What Had Happened Was...

An explanation of where FSR has been for the last 10 days and why everything looks different now.

Welcome back to Film School Rejects. First, thank you to everyone who noticed that we hadn’t published anything for over a week. We appreciate your attention to detail. As many of the emails we received asked, “what the hell is going on with Film School Rejects?” I’m happy to begin my new daily column/email newsletter “Opening Credits” with an explanation as to what we’ve been doing over the course of the last 10 days or so.

Our story begins last May, when we joined the Medium platform as one of their first 12 premium publishers. This meant moving 10-years of content over to their platform, where we were promised a beautiful user experience and a way forward that would allow us to grow our business, continue to pay our writers, continue our growth as a publication, and ultimately keep FSR on the cutting edge. It was a great partnership, until Medium changed its mind about what kind of platform it wanted to be. At first, we were a part of a group of publishers that took a wait-and-see approach with Medium. As time went on, it became clear that Medium’s priorities had shifted from being a platform for independent publishers to being itself a publisher of premium, subscription-based content. As we learned more about their future plans for the now-existent Medium ‘Members Only’ program, it became clear that our site wouldn’t be able to continue to operate the way we always had.

For some publications, like our friends at The Ringer, this probably isn’t a big deal. When you have brands chasing you down for sponsorships and a massive podcast network that (I’m sure) generates enough revenue to support your entire site, you don’t need to worry about how much money you’re getting from Medium. You can keep your site on their wonderful platform and the rest is immaterial. Unfortunately, we’re not in that kind of a situation. We’ve found a way to get sponsors to slap a logo on our header (without installing any kind of banner advertising) and we’ve never been able to convince enough people to become paying members. We’d love to be able to do this all without any ads, but there’s no money in that. And guess who doesn’t get paid if the site can’t make any money? The people who write articles, edit the site, make video essays, curate One Perfect Shot, and host podcasts.

So that’s where we’re at. We’ve come back to an independently hosted WordPress site and we’ve reinstated banner advertising on our pages. While this sounds like some kind of defeat of idealism, it’s not. The way I look at it, we tried something new — we went out on a limb where other sites wouldn’t dare to go — and while it isn’t where we ended up, it was good for a time.

Along the way, we did learn a few things:

That “chasing clicks” doesn’t matter. If your content is good, people will find you. Sure, we do big lists and write fun headlines, but we do that because (a) we like lists and (b) we know that our content backs up any headline we can write. As Washington Post editor Marty Baron recently said on a Katie Couric’s podcast, there’s a huge difference between “click bait” and “good headlines.”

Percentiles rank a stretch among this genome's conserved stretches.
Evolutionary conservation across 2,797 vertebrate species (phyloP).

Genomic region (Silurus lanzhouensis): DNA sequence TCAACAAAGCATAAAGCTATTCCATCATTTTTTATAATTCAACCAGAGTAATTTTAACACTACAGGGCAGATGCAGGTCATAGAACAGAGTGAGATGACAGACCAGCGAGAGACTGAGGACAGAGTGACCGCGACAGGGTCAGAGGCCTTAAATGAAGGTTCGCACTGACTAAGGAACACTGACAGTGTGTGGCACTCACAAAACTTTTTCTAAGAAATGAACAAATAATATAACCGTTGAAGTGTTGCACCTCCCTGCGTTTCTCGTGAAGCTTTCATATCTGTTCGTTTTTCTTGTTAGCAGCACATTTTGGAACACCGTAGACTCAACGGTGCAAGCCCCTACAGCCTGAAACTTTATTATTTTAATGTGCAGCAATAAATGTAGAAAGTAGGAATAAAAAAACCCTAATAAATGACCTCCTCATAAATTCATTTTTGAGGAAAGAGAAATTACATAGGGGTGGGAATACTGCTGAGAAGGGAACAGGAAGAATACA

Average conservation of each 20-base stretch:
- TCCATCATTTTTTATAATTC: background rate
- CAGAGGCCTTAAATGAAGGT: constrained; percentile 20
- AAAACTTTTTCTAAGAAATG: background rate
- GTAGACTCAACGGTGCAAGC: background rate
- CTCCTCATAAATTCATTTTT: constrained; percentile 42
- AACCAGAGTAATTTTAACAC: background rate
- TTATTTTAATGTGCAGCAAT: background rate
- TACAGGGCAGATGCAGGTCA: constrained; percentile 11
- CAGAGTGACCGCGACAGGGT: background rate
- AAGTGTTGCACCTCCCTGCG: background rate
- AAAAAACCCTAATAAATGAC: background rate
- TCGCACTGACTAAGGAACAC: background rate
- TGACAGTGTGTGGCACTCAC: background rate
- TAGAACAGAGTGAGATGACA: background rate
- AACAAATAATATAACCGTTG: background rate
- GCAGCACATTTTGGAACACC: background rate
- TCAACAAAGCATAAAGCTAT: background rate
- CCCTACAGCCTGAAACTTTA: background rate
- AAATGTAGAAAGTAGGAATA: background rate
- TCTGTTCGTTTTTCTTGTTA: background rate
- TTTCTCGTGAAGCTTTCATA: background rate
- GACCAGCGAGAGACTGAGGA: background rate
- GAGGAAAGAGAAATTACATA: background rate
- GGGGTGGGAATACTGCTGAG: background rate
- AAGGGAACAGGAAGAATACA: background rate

What did change for us is the kind of content we created. When we moved to Medium, we stopped worrying about what would be popular and started focusing on what we wanted to talk about. And guess what? Readers continued to follow us. So we’re going to continue to allow our very talented team to write freely. We’ll continue to deliver passionate, thoughtful, topical, and sometimes well-marketed articles.

We also learned that readers love a clean, fast-loading site experience. So when we went looking for an ad partner, we knew that we’d want someone that prioritized our site’s speed and cleanliness as much as they did our revenue. We believe we’ve found that with the folks at Freestar and as we move forward, we’ll always keep the user experience top of mind. If you ever see a problem with an ad on our site, email me ([email protected]) and I’ll look into it personally.

Over the past 10 days, we’ve been migrating the site back to WordPress and setting up the new design. I sincerely hope you like it. And if not, feel free to let me know how we can make it better. One realization I’ve had as we’ve gone through this process is that I missed some of the customizable features of WordPress. It’s led us to work on some new features that we’ll be launching over the next few months. This includes bringing back the old One Perfect Shot database and much more. So stay tuned.

As we embark on the next phase of our publication’s life, we’d like to thank the folks at Medium who helped us in what I’m calling our year abroad. And to all of those who are helping us get back on our feet in the independent space. Most of all, I’d like to thank you, our readers, for following us for more than 11 years from experiment to experiment. I can’t promise that we’re done tinkering, but I can promise that it’ll always be interesting.

I’ll be back tomorrow with a proper version of this new column — meant to be your go-to for what you need to know every day in the world of pop culture — for now, enjoy the new site, please whitelist us with your adblock software (we promise not to abuse that privilege), also excuse us if anything doesn’t look right (we’re still doing a lot of work on the backend). Oh, and enjoy all the new content we’re about to publish in 5… 4… 3… (you get the idea).


Before time itself, this person created the website you're currently reading.